"'If we have an interview [with the agents] in a hallway, we want to have pocket recorders,'" Kaiser remembered him saying. "'If they came to our office, we want to have a recorder in our desk drawer to record our conversations. If we have a conversation in our conference room, we want to record that conversation. We want to have a system to accomplish all these things.'"
Kaiser provided such a system, he said, with the understanding that the equipment would be used legally -- that is, with the consent of one of the parties being recorded.
According to testimony at the trial of Kaiser, who was acquitted, the equipment was used to monitor the conversations of Brereton. Lowe and others as they reviewed bank records for their investigation.
In July 1977. acting on an informant's tip about the bugging. the agents searched the bank building. They found a bug in the wall of the room in which they were working, according to Brereton's deposition. They also found four other bugging devices, special transmitters and amplifiers in the building.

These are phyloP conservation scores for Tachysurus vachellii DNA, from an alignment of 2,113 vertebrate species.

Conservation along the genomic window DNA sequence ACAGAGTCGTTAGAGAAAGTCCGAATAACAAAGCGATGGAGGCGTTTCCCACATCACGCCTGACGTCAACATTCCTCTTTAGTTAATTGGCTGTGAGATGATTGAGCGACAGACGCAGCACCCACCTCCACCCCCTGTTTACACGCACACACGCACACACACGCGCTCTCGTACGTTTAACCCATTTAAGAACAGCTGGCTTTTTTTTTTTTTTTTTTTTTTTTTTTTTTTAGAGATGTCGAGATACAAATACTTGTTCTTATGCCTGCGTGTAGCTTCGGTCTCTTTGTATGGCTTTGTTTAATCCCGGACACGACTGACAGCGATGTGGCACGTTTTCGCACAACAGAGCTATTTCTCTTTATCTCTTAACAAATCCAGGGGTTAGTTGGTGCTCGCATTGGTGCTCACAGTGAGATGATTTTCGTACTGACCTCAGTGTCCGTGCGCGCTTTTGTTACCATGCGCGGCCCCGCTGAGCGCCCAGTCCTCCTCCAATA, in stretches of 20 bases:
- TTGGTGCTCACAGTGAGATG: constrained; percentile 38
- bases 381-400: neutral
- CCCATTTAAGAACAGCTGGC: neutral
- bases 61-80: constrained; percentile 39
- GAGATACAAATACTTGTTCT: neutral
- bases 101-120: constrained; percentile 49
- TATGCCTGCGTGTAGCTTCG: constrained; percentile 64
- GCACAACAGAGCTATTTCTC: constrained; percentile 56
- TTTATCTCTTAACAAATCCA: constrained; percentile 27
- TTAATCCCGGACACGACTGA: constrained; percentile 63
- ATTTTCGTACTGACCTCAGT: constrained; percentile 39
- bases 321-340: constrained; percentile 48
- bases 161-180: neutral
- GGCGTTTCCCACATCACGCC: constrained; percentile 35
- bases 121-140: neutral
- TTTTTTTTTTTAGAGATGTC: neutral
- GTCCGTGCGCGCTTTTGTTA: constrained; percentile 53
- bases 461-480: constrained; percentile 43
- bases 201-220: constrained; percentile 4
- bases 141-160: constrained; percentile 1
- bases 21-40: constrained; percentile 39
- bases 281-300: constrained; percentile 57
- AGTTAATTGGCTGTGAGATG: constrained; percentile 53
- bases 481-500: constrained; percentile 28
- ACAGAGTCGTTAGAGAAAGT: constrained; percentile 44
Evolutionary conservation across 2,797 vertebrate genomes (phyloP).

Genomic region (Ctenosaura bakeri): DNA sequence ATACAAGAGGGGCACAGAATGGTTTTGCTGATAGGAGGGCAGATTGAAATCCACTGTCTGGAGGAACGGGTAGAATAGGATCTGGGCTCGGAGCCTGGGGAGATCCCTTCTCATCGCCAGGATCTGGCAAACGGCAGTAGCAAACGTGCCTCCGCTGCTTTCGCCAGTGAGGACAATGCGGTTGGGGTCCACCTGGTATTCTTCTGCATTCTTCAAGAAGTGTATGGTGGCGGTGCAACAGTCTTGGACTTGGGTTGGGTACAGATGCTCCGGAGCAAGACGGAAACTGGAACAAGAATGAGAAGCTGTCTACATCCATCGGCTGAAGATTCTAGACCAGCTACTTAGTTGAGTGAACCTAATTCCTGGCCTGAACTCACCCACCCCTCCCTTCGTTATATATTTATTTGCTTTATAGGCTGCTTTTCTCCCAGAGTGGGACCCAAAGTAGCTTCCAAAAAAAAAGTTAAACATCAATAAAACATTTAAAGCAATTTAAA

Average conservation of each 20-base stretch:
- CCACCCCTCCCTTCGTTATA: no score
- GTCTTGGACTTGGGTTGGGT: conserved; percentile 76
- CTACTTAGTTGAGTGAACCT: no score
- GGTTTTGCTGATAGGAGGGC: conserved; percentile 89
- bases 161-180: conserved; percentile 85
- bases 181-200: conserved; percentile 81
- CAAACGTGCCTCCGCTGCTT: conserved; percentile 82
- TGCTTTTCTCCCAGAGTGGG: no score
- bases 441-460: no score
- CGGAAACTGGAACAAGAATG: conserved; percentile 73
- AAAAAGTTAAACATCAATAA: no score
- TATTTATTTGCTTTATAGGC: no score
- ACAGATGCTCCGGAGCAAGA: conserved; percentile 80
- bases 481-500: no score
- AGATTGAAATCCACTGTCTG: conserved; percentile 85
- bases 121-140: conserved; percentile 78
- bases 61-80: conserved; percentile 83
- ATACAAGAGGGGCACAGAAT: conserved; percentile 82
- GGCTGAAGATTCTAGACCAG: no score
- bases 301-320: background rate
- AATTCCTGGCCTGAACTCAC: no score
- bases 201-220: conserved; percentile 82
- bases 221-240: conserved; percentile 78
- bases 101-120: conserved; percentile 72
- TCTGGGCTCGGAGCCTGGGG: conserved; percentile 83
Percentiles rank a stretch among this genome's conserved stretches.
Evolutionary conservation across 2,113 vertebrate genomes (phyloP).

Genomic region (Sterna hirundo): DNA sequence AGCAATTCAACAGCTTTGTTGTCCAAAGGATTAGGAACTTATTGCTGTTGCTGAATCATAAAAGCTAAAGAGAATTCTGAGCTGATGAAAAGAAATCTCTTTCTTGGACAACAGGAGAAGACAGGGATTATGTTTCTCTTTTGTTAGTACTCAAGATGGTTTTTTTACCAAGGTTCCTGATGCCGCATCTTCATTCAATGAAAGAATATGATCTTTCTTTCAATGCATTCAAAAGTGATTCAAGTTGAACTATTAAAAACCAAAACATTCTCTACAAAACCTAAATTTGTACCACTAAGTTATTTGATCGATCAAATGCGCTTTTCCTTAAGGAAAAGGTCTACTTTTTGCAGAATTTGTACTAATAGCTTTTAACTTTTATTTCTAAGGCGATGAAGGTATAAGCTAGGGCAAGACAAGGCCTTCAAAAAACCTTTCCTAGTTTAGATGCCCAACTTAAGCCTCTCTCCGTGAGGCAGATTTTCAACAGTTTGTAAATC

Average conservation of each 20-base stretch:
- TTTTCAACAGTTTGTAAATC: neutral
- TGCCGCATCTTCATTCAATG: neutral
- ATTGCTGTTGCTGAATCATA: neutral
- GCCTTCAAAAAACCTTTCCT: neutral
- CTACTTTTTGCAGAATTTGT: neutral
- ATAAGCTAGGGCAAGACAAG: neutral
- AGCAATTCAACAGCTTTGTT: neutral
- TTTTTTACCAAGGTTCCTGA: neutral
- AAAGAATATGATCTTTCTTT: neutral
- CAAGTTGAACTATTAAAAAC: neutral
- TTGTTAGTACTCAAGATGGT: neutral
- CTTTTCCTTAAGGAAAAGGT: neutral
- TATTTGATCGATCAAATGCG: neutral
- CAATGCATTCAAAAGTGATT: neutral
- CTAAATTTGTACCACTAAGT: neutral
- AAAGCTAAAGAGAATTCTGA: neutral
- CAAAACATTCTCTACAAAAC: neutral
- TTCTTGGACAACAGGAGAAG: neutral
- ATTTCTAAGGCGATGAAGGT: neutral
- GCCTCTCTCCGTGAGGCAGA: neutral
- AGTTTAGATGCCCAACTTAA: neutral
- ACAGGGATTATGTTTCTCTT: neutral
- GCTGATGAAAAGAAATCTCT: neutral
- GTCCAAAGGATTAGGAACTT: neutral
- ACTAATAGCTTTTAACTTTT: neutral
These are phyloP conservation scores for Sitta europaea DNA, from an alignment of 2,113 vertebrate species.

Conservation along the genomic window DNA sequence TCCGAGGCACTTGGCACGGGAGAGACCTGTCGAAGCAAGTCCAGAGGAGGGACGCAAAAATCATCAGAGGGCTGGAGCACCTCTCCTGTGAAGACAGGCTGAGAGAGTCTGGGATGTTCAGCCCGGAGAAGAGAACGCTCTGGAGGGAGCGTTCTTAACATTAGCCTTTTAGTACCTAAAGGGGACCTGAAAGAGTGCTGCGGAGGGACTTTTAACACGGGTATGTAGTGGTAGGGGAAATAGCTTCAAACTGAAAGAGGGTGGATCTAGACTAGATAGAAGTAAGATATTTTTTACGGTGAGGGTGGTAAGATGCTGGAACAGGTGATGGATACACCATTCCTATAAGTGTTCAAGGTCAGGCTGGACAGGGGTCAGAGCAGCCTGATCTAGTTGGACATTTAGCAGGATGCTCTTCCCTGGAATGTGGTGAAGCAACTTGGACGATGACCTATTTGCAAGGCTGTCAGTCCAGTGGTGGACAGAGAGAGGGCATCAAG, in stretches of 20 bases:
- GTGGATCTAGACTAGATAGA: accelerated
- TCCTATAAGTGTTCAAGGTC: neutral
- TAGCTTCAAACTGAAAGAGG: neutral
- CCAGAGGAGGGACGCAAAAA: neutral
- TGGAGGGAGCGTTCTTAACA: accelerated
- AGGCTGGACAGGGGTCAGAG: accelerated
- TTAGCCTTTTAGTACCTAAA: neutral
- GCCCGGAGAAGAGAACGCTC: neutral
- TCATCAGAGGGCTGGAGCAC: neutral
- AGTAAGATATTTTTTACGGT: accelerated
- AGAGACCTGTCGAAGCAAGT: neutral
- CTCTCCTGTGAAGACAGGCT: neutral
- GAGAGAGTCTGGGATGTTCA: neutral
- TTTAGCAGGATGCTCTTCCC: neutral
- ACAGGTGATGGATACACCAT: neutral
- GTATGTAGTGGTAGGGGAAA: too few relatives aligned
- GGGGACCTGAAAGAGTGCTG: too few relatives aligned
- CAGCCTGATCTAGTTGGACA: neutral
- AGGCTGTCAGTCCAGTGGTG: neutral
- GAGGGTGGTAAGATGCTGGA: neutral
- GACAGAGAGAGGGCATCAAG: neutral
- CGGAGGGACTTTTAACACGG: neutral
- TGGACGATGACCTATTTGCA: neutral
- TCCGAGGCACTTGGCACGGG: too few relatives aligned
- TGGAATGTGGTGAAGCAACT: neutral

"That night," Brureton recalled, "there was tremendous anger and frustration." A bank vice president, Gwyn Bowers, "sat there the whole night smirking at me, when we pulled all the mikes out of the wall."
The bugging by the FBI, it turned out, was not the bank's first use of evesdropping equipment, according to Brereton's deposition. "We were aware from the results of our investigation that bugging was being conducted by various officers and employes of the bank going back to 1967," he said.
Branch managers had been bugged to "effect their termination," Brereton testified. A relative of a bank officer had been bugged, with the intercepted conversations ultimately leading to his dismissal and the break-up of his marriage.